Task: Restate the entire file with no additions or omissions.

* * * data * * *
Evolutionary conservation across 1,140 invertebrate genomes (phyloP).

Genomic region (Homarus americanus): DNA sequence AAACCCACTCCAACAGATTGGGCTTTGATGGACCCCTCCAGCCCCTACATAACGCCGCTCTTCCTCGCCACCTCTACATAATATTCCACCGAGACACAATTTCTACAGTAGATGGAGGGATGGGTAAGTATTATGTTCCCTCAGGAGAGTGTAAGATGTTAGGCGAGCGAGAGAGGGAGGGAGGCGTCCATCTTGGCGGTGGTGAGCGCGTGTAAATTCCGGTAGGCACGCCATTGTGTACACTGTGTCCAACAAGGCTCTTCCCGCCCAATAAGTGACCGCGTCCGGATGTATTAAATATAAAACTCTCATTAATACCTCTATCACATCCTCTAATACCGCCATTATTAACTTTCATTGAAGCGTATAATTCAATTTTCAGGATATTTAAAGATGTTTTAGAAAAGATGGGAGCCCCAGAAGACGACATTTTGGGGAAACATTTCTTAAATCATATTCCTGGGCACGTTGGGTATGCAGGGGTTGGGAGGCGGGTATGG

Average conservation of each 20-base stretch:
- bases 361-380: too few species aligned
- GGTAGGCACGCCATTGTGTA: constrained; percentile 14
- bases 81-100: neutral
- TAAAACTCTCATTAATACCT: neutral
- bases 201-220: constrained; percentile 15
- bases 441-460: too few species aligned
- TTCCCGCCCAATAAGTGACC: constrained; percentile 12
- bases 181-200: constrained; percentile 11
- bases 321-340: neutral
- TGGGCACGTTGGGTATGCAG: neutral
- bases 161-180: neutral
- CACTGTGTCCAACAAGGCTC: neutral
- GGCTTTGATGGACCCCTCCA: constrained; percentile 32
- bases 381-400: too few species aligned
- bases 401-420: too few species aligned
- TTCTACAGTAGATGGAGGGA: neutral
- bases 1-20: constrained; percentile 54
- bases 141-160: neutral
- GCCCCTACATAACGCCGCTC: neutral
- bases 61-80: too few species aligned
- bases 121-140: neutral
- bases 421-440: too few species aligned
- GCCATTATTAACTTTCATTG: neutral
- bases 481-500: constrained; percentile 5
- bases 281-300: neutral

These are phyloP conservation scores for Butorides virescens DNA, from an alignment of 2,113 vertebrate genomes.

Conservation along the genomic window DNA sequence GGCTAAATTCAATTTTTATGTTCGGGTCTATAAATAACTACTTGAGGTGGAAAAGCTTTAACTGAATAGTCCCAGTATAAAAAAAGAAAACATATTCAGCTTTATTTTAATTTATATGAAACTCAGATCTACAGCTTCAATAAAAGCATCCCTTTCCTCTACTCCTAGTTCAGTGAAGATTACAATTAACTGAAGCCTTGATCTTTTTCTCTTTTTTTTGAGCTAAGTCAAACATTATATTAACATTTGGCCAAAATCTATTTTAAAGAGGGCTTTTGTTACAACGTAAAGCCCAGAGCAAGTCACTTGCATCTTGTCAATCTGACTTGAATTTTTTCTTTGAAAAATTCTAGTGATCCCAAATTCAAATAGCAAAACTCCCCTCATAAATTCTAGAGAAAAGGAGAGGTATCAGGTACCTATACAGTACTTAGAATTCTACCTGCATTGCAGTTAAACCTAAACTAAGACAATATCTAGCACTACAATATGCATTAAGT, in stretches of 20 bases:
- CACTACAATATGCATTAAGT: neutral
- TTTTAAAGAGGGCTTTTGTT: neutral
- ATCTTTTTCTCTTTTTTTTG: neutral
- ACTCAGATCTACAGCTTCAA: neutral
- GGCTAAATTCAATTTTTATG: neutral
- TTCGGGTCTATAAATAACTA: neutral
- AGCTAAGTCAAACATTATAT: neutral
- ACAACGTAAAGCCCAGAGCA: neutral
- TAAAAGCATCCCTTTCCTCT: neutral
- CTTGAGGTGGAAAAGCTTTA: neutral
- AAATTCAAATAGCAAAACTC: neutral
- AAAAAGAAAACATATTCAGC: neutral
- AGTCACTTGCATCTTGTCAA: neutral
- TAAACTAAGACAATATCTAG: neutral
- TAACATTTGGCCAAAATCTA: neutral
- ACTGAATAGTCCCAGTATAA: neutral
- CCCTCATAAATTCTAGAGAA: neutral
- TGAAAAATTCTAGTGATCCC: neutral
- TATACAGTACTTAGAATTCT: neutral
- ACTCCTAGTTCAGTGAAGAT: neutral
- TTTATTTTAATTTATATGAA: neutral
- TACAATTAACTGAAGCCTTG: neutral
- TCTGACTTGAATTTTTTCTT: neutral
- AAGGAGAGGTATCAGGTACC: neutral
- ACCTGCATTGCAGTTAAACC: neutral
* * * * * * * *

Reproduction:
Evolutionary conservation across 1,140 invertebrate genomes (phyloP).

Genomic region (Homarus americanus): DNA sequence AAACCCACTCCAACAGATTGGGCTTTGATGGACCCCTCCAGCCCCTACATAACGCCGCTCTTCCTCGCCACCTCTACATAATATTCCACCGAGACACAATTTCTACAGTAGATGGAGGGATGGGTAAGTATTATGTTCCCTCAGGAGAGTGTAAGATGTTAGGCGAGCGAGAGAGGGAGGGAGGCGTCCATCTTGGCGGTGGTGAGCGCGTGTAAATTCCGGTAGGCACGCCATTGTGTACACTGTGTCCAACAAGGCTCTTCCCGCCCAATAAGTGACCGCGTCCGGATGTATTAAATATAAAACTCTCATTAATACCTCTATCACATCCTCTAATACCGCCATTATTAACTTTCATTGAAGCGTATAATTCAATTTTCAGGATATTTAAAGATGTTTTAGAAAAGATGGGAGCCCCAGAAGACGACATTTTGGGGAAACATTTCTTAAATCATATTCCTGGGCACGTTGGGTATGCAGGGGTTGGGAGGCGGGTATGG

Average conservation of each 20-base stretch:
- bases 361-380: too few species aligned
- GGTAGGCACGCCATTGTGTA: constrained; percentile 14
- bases 81-100: neutral
- TAAAACTCTCATTAATACCT: neutral
- bases 201-220: constrained; percentile 15
- bases 441-460: too few species aligned
- TTCCCGCCCAATAAGTGACC: constrained; percentile 12
- bases 181-200: constrained; percentile 11
- bases 321-340: neutral
- TGGGCACGTTGGGTATGCAG: neutral
- bases 161-180: neutral
- CACTGTGTCCAACAAGGCTC: neutral
- GGCTTTGATGGACCCCTCCA: constrained; percentile 32
- bases 381-400: too few species aligned
- bases 401-420: too few species aligned
- TTCTACAGTAGATGGAGGGA: neutral
- bases 1-20: constrained; percentile 54
- bases 141-160: neutral
- GCCCCTACATAACGCCGCTC: neutral
- bases 61-80: too few species aligned
- bases 121-140: neutral
- bases 421-440: too few species aligned
- GCCATTATTAACTTTCATTG: neutral
- bases 481-500: constrained; percentile 5
- bases 281-300: neutral

These are phyloP conservation scores for Butorides virescens DNA, from an alignment of 2,113 vertebrate genomes.

Conservation along the genomic window DNA sequence GGCTAAATTCAATTTTTATGTTCGGGTCTATAAATAACTACTTGAGGTGGAAAAGCTTTAACTGAATAGTCCCAGTATAAAAAAAGAAAACATATTCAGCTTTATTTTAATTTATATGAAACTCAGATCTACAGCTTCAATAAAAGCATCCCTTTCCTCTACTCCTAGTTCAGTGAAGATTACAATTAACTGAAGCCTTGATCTTTTTCTCTTTTTTTTGAGCTAAGTCAAACATTATATTAACATTTGGCCAAAATCTATTTTAAAGAGGGCTTTTGTTACAACGTAAAGCCCAGAGCAAGTCACTTGCATCTTGTCAATCTGACTTGAATTTTTTCTTTGAAAAATTCTAGTGATCCCAAATTCAAATAGCAAAACTCCCCTCATAAATTCTAGAGAAAAGGAGAGGTATCAGGTACCTATACAGTACTTAGAATTCTACCTGCATTGCAGTTAAACCTAAACTAAGACAATATCTAGCACTACAATATGCATTAAGT, in stretches of 20 bases:
- CACTACAATATGCATTAAGT: neutral
- TTTTAAAGAGGGCTTTTGTT: neutral
- ATCTTTTTCTCTTTTTTTTG: neutral
- ACTCAGATCTACAGCTTCAA: neutral
- GGCTAAATTCAATTTTTATG: neutral
- TTCGGGTCTATAAATAACTA: neutral
- AGCTAAGTCAAACATTATAT: neutral
- ACAACGTAAAGCCCAGAGCA: neutral
- TAAAAGCATCCCTTTCCTCT: neutral
- CTTGAGGTGGAAAAGCTTTA: neutral
- AAATTCAAATAGCAAAACTC: neutral
- AAAAAGAAAACATATTCAGC: neutral
- AGTCACTTGCATCTTGTCAA: neutral
- TAAACTAAGACAATATCTAG: neutral
- TAACATTTGGCCAAAATCTA: neutral
- ACTGAATAGTCCCAGTATAA: neutral
- CCCTCATAAATTCTAGAGAA: neutral
- TGAAAAATTCTAGTGATCCC: neutral
- TATACAGTACTTAGAATTCT: neutral
- ACTCCTAGTTCAGTGAAGAT: neutral
- TTTATTTTAATTTATATGAA: neutral
- TACAATTAACTGAAGCCTTG: neutral
- TCTGACTTGAATTTTTTCTT: neutral
- AAGGAGAGGTATCAGGTACC: neutral
- ACCTGCATTGCAGTTAAACC: neutral